Employer Mandate

 VII. Key Issues: Regulation & Reform >> C. Health Reform >> Components of Health Reform >> Employer Mandate



  • See Employer Mandates under Health Insurance Regulation
  • Employer Mandate (search in Health Affairs)
  • Employer Mandate (National Center for Policy Analysis)
  • Krueger, A. B., and U. E. Reinhardt, The Economics of Employer Versus Individual Mandates, Health Affairs, Vol. 13, No. 2, 1994, pp. 34–53.
  • Baicker, K., & Levy, H. (2008). Employer Health Insurance Mandates and the Risk of Unemployment. Risk Management and Insurance Review, 11(1), 109-132. Employer health insurance mandates form the basis of many health care reform proposals. Proponents make the case that they will increase insurance, while opponents raise the concern that low-wage workers will see offsetting reductions in their wages and that in the presence of minimum wage laws some of the lowest wage workers will become unemployed. We construct an estimate of the number of workers whose wages are so close to the minimum wage that they cannot be lowered to absorb the cost of health insurance, using detailed data on wages, health insurance, and demographics from the Current Population Survey (CPS). We find that 33 percent of uninsured workers earn within $3 of the minimum wage, putting them at risk of unemployment if their employers were required to offer insurance. Assuming an elasticity of employment with respect to minimum wage increase of -0.10, we estimate that 0.2 percent of all full-time workers and 1.4 percent of uninsured full-time workers would lose their jobs because of a health insurance mandate. Workers who would lose their jobs are disproportionately likely to be high school dropouts, minority, and female. This risk of unemployment should be a crucial component in the evaluation of both the effectiveness and distributional implications of these policies relative to alternatives such as tax credits, Medicaid expansions, and individual mandates, and their broader effects on the well-being of low-wage workers.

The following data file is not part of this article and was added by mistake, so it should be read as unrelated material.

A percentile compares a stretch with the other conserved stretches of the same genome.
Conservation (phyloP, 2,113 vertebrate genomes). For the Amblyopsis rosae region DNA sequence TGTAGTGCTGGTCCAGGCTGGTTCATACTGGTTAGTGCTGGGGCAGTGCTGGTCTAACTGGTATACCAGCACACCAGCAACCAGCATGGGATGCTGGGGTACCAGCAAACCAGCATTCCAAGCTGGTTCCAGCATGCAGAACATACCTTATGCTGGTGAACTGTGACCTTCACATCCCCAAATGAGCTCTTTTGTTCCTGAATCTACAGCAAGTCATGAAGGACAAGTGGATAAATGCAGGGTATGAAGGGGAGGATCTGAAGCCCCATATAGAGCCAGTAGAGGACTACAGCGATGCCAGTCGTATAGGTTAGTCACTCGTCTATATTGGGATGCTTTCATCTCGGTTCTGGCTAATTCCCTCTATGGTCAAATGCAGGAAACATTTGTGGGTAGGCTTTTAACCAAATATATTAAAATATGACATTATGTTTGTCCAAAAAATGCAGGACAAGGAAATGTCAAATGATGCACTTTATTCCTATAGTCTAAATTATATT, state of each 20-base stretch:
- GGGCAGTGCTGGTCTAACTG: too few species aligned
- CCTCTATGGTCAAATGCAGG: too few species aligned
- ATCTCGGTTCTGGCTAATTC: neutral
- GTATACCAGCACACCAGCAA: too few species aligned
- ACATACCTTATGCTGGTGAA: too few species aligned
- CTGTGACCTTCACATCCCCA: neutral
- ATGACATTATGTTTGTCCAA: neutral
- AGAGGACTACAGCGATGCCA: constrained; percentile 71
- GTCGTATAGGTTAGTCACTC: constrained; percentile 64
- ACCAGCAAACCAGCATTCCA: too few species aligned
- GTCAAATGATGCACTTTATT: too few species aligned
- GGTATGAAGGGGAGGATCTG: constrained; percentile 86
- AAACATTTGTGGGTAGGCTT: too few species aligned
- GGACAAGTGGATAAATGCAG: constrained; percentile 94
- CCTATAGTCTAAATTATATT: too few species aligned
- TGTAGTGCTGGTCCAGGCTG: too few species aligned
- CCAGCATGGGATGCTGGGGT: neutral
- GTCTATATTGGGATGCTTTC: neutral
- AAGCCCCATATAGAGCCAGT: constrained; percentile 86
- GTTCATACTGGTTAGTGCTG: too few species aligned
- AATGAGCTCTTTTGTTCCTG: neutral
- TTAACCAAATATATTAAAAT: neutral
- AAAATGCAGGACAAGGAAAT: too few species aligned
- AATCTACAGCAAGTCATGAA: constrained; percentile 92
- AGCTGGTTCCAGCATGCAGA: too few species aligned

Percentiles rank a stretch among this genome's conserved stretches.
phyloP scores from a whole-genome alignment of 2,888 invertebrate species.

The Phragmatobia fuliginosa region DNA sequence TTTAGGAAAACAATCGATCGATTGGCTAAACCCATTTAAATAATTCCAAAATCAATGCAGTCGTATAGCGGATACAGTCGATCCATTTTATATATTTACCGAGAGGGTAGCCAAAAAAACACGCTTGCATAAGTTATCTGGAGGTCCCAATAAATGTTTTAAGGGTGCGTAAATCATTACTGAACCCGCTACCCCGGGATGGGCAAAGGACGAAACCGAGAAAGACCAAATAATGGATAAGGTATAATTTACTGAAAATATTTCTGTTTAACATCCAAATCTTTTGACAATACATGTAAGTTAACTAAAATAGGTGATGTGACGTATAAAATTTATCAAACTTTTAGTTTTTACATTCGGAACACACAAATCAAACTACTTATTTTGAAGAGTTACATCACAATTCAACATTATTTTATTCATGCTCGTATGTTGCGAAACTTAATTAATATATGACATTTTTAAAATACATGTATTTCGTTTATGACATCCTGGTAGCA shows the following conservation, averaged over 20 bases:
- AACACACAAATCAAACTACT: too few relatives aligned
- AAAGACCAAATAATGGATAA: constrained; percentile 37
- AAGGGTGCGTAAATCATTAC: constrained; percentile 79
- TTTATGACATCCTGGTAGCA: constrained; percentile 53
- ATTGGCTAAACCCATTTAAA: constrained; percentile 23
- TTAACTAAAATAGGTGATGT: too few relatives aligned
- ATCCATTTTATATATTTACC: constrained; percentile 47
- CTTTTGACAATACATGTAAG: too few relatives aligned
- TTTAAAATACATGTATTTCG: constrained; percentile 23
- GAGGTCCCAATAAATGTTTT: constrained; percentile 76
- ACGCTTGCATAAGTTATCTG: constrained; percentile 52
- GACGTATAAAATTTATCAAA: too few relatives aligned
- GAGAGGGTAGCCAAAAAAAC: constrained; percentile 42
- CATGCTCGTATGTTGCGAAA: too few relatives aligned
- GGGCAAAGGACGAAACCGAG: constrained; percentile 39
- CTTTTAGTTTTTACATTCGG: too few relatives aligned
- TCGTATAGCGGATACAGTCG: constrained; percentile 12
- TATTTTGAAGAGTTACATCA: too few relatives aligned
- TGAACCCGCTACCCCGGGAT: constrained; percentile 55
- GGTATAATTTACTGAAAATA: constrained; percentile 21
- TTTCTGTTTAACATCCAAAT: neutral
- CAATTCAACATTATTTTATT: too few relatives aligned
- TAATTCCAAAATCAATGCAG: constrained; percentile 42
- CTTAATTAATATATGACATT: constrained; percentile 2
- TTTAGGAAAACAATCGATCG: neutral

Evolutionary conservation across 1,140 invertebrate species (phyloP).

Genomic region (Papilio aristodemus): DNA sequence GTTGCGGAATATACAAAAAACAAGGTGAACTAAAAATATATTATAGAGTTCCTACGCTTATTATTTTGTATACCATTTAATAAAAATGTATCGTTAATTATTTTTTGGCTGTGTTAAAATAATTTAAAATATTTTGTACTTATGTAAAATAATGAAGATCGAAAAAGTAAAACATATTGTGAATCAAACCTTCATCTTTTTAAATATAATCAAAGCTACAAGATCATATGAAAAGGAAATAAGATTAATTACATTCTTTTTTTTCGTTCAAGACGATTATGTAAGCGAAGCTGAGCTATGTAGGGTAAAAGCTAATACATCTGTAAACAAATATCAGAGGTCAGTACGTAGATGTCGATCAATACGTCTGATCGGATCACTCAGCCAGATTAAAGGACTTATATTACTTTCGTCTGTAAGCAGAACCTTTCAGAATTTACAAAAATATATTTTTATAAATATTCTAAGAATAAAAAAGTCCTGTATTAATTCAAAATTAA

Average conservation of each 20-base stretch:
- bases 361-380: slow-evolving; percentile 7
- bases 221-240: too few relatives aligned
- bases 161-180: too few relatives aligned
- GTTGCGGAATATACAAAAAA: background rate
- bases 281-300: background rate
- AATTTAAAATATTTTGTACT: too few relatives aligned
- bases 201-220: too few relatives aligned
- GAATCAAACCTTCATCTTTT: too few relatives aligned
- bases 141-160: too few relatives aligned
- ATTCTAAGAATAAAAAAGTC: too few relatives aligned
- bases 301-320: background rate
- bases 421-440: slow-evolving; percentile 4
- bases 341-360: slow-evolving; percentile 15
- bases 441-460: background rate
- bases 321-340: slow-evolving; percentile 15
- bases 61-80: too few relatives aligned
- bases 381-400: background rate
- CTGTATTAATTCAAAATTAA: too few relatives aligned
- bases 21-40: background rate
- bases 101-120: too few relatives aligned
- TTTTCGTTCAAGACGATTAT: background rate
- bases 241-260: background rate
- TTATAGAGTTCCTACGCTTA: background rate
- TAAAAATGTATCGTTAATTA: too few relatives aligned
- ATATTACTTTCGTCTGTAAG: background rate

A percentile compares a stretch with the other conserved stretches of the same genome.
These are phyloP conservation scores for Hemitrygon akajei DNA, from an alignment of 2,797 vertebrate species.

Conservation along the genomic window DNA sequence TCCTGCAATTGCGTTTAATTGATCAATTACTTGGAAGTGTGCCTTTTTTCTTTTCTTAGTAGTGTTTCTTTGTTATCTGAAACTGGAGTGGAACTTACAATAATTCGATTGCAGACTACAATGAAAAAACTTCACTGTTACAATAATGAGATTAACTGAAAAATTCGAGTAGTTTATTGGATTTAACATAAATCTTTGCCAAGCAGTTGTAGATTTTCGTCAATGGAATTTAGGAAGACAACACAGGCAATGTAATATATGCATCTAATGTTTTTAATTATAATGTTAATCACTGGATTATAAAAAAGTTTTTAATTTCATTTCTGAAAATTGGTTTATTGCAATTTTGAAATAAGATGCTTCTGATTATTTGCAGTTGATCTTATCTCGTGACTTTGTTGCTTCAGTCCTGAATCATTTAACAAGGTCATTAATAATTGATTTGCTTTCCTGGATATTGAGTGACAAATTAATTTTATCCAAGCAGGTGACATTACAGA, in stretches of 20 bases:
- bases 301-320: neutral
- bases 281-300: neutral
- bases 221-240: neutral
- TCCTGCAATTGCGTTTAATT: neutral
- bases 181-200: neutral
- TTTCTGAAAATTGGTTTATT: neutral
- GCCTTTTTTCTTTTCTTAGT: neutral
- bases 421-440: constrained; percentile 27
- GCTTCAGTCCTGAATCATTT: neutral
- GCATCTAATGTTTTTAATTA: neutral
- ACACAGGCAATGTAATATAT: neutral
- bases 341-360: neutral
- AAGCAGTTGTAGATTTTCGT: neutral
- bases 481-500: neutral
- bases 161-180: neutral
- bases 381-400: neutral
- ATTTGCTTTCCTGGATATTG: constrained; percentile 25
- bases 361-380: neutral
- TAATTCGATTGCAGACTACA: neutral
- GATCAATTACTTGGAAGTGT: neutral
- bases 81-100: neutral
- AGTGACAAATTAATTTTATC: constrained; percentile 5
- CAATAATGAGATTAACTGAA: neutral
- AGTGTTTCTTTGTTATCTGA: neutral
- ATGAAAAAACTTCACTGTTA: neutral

• Caplan, BryanMandated Benefits and Wage Rigidity: The Effects of the “Fair Share Health Care Fund Act.”  January 13, 2006. Maryland’s “Fair Share Health Care Fund Act“, effectively forces Wal-Mart to spend at least 8% of its payroll on health care. This analysis shows how the policy likely would result in a labor surplus in the short-run that would be eliminated in the long run by letting wages rise more slowly than inflation.  Maryland became the first state to successfully enact a Fair Share for Health Care bill when the state’s legislature overrode the governor’s veto, January 12, 2006.
  • Doucouliagos, H. and Stanley, T. D. (2009), Publication Selection Bias in Minimum-Wage Research? A Meta-Regression Analysis. British Journal of Industrial Relations, 47: 406–428. Meta-analysisy of 64 minimum wage studies published between 1972 and 2007.
  • Schmitt, JohnWhy Does the Minimum Wage Have No Discernible Effect on Employment? Center for Economic and Policy Research, February 2013.  This report examines the most recent wave of research – roughly since 2000 – to determine the best current estimates of the impact of increases in the minimum wage on the employment prospects of low-wage workers. The weight of that evidence points to little or no employment response to modest increases in the minimum wage. The report reviews evidence on eleven possible adjustments to minimum-wage increases that may help to explain why the measured employment effects are so consistently small. The strongest evidence suggests that the most important channels of adjustment are: reductions in labor turnover; improvements in organizational efficiency; reductions in wages of higher earners (“wage compression”); and small price increases. Given the relatively small cost to employers of modest increases in the minimum wage, these adjustment mechanisms appear to be more than sufficient to avoid employment losses, even for employers with a large share of low-wage workers.


Minimum Wage Laws


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